If you didn’t notice her “milly-rocking” and “juking” during warmups, then you’ll certainly notice her once she’s set foot on the court. Junior middle blocker M’Kaela White stands at a staggering 6 feet, 4 inches that doesn’t even include her blue afro.
With her, White brings an infectious, energetic aura, dominant presence and high-flying blocks and kills. However, as skilled as White is now, she didn’t begin her volleyball career that way. Early on, she showed more potential than polish, and only started 12 games her freshman year as a Duke.
Unlike her peers, White began playing volleyball her sophomore year of high school. She transitioned from basketball, a sport seemingly every tall athlete gets shoved into.
“I hated [basketball],” White said. “I had the worst coach ever. She used to make us run a lot and I just did not like it. My P.E. teacher when I got to high school was like, ‘You should try out for volleyball.’”
Despite her parents’ insistence that she wait until sophomore year to join the team, White and volleyball gelled immediately. Her move into the sport was helped by a teammate of hers. As the other “tall girl” in high school, she mentored White during her transition into the sport.
White excelled in high school to the point that she declared her intent to play for JMU a year before coming to the school and was offered a full scholarship. But she was still undeveloped as a player. Despite not reaching her potential, the coaching staff saw the player she could be.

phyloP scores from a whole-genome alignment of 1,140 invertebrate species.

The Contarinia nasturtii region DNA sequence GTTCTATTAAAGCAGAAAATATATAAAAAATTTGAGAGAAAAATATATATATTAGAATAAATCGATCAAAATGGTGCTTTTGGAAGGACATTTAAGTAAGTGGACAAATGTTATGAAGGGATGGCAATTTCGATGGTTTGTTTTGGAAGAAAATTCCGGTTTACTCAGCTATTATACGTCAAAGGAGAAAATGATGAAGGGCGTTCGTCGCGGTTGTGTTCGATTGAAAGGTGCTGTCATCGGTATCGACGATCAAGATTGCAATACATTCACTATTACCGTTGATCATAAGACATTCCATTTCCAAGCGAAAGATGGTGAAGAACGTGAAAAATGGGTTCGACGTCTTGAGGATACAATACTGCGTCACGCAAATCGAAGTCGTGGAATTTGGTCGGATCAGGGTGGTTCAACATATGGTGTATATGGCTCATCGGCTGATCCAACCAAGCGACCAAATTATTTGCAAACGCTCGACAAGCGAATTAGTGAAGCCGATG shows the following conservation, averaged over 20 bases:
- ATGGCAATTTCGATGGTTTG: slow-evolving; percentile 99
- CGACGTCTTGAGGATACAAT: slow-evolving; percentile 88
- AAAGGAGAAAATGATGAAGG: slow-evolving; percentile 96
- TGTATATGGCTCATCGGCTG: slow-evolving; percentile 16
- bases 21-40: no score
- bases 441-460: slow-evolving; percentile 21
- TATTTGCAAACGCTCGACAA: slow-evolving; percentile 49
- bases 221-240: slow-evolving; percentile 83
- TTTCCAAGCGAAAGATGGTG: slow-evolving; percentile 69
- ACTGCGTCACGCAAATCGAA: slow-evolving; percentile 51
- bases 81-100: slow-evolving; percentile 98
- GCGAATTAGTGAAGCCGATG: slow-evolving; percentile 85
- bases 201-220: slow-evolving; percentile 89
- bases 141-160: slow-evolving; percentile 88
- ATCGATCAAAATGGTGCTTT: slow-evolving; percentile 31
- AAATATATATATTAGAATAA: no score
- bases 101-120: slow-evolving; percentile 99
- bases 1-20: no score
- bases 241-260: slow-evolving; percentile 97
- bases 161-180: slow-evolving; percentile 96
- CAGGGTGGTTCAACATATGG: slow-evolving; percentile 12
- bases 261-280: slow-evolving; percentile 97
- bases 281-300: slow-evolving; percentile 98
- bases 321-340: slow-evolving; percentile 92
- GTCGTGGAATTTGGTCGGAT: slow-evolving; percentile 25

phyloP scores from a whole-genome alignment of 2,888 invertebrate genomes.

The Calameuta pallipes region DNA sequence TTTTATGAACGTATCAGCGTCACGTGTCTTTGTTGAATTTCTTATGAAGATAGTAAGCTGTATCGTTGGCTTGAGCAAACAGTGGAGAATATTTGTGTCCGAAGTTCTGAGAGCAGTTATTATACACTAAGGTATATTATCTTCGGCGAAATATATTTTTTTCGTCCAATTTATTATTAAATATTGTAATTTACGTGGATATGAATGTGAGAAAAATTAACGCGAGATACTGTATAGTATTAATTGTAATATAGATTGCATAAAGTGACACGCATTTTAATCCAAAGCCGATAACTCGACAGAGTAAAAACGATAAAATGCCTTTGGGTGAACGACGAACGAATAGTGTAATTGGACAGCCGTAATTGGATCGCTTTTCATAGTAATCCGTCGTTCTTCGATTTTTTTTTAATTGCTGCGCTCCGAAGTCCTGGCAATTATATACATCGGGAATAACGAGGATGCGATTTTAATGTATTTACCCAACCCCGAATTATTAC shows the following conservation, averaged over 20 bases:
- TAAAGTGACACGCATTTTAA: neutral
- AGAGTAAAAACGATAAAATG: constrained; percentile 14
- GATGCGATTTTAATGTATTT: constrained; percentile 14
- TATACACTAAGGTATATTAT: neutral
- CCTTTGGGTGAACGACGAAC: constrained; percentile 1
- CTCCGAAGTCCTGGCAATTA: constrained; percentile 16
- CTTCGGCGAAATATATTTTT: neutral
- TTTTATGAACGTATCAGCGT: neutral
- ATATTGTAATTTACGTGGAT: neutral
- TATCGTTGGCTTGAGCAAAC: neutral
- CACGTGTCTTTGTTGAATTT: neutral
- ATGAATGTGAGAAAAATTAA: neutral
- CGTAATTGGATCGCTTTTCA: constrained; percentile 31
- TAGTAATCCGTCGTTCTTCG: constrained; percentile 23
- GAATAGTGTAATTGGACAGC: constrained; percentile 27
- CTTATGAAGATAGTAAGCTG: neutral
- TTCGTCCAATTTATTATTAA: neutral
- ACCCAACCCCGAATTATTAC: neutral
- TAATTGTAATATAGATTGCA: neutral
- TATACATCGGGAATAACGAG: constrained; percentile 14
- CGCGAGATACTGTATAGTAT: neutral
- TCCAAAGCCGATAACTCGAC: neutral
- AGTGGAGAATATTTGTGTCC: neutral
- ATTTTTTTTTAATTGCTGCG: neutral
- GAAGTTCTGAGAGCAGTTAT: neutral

“Her freshman year, she came in and she was just super bubbly, super happy,” junior outside hitter Kelly Vahos said. “She was just getting the hang of things. She wasn’t really up to speed.”
However, things changed quickly. Her sophomore season was her breakout year. She led the team with 160 blocks and was named to the 2017 CAA All-Tournament team, Second All-CAA team and VaSID All-State First Team. White rapidly learned from head coach Lauren Steinbrecher.
“She’s very coachable,” Steinbrecher said. “I can be direct. She’ll do exactly what you say. She has good body awareness, she understands it. She’s good with feedback, really easy to coach.”
White became a leader for the team and is one of its captains. Her skill and leadership has helped the team continue to grow and succeed.
“She’s a leader on the court,” Vahos said. “She’s driving you to be a better player, which her freshman year she was being pushed by other people to be the better player. Now she’s that person you look at to get motivated. She’s developed so much under theses coaches and through the older players.”
White acts as the energizer for the group, constantly igniting her teammates’ passions. Her celebrations and attitude are infectious for the other players. Off the court, White acts as a big sister for the Dukes. She’s someone her teammates can go to for advice, joking around and trash talk.
Most importantly, White treats everyone on the team in a way that makes them feel special. She makes her teammates feel like they belong.
“She holds a special place in my heart,” Vahos continued. “She makes me feel comfortable to be myself. Growing up, you never feel comfortable doing things around people that didn’t accept you. She brings out the best side of me.”
This middle blocker is more than an athlete, volleyball player or student. White is first and foremost a friend, both to her teammates and coaches. There’s no one else like the player with the blue afro.
Contact Michael Turner at firstname.lastname@example.org. For more volleyball coverage, follow the sports desk on Twitter @TheBreezeSports.